Say I have a directory /hello.

Then I do mv /hello /hello2.

Am I moving /hello into /hello2/hello? Or am I moving /hello to /hello2?

It seems that when I do something like this, I get inconsistent results.

  • 1
    In what case is the result inconsistent? It seems whenever the target directory exists it moves into the target directory, otherwise it gets renamed.
    – jmathew
    Commented Jan 15, 2013 at 17:27
  • That is inconsistent. The same command should do the same thing. That means the command is ambiguous.
    – user4951
    Commented Jan 15, 2013 at 18:28
  • That's not really inconsistent because it acts consistently within context. Although I can see how it's confusing but the more I think about it, the command has to be that way in order to work for all scenarios.
    – jmathew
    Commented Jan 15, 2013 at 18:37
  • I would rather say that's how it is designed and its also logical..if you use mv with files it does the same thing.just renaming.but with mv with directories It's not good to delete the whole directory with subdirectory because of one mv command which is not safe. so it is moved as test1/test2. but if you still want to acheive it write a alias which check whether the parameter given is directory and then do rm -rf the directory and uses the mv command but use it at your own risk. Commented Jan 15, 2013 at 18:46
  • I suspect your example is based on misremembering something that has happened in the past, based on "It seems that I do something like this". If both /hello and /hello2 are directories, then I've noticed that cp /hello /hello2 is the one that's inconsistent. Depending on what combination of trailing slashes are there, sometimes the contents of /hello are copied into /hello2, and sometimes the directory itself is copied in.
    – Izkata
    Commented Jan 15, 2013 at 19:27

3 Answers 3


mv a b attempts to move a into b if b is a directory or a symlink to a directory. Otherwise, it will rename (or copy and delete if on different file systems) a to b.

To get a consistent result to move a file into a directory, you can do:

mv file dir/.

If dir doesn't exist, you'll get an error, and it won't rename file to dir.

mv file dir/ would also work, but not if file itself is of type directory and dir itself doesn't exist.

If, on the other hand, you want to do a rename without having to worry if the destination file exists as a directory or not, with GNU mv, you can do:

mv -T file dest

In that case, file will not be moved into dest if dest is a directory. However, if both file and dest are directories and dest is empty, file will be renamed to dest (and the original dest removed). If both are directories and dest is non-empty, mv -T will complain.

Same, if file and dest are not directories (and that includes symlinks including symlinks to directories), file will be renamed to dest (though you will get a prompt if you don't have write permission to dest), and the original dest will be removed. There's a difference with mv file dest in the case where dest is a symlink to a directory. With -T, file is renamed to dest, but without -T, file is moved into the directory pointed to by dest.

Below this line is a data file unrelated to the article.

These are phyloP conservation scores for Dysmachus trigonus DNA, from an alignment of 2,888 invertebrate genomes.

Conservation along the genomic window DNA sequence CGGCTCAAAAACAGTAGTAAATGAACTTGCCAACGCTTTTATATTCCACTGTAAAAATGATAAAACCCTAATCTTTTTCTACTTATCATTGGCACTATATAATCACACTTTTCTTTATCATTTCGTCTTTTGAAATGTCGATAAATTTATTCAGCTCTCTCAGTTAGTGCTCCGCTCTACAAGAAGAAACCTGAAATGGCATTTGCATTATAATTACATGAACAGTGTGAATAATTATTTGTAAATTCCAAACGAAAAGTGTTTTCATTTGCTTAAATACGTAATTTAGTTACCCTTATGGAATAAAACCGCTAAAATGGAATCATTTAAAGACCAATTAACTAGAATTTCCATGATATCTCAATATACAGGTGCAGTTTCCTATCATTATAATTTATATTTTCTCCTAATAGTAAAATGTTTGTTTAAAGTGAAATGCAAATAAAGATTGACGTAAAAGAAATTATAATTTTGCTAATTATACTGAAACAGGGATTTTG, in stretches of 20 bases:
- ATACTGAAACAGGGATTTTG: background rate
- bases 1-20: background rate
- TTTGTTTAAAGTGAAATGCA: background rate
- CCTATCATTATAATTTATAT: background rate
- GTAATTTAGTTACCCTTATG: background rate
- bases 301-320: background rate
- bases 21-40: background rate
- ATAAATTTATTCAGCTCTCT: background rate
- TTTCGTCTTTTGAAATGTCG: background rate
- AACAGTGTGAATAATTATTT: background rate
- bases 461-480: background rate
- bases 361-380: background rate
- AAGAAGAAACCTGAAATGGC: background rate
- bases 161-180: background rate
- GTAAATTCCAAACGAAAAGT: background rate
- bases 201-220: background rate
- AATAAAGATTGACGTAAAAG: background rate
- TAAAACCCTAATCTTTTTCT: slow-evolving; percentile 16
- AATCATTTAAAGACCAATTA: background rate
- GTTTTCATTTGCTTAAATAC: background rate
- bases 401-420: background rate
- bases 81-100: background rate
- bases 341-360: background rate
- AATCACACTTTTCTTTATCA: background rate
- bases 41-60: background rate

So to sum up, after mv -T file dest, either file will have been renamed to dest or you'll get an error message (or a prompt). If the command succeeded, the original dest, if it existed beforehand will have been removed.

  • Your first example doesn't work for me: To make sure a file is moved into a directory I need mv file dir/. (with dot). Maybe it's because GNU mv has had its behavior changed since you wrote this... Commented Feb 17, 2022 at 16:29
  • @philipp2100, see edit. I suspect you're refering to the case where the source file is a directory which I hadn't thought of. Commented Feb 19, 2022 at 20:18
  • Thanks for the edit! I thought it was mostly about the case where source is a directory, so my comment didn't stress that as clear as it could have, but I think your edit quite cleared things up. However, existing targets are not a problem for me in the target/ case: mv a empty/ will just move a into empty, also if empty is a symlink, and dangling symlinks as targets will fail, although for empty/ (unlike empty or empty/.) mv asks for confirmation first, which can be undesirable. Commented Feb 22, 2022 at 8:49
  • @philipp2100, yes, you're right, not sure what I was thinking. Fixed now. Commented Feb 22, 2022 at 9:29

This is entirely dependent of if there was already a directory named /hello2 already in existence or not.

If /hello2 exists AND is a directory, then mv will always move /hello to /hello2/hello.

If /hello2 does not exist, then mv will always rename /hello to /hello2.

If /hello2 exists AND is a file, you will get an error, cannot overwrite non-directory 'hello2' with directory 'hello'.


I tried these

mkdir test1
mv -v test1 test2
output:`test1' -> `test2'
mkdir test1
mv -v test2 test1
output: `test2' -> `test1/test2'
touch test2
output:mv: cannot overwrite non-directory `test2' with directory `test1'

hope this explains everything. -v is verbose mode.

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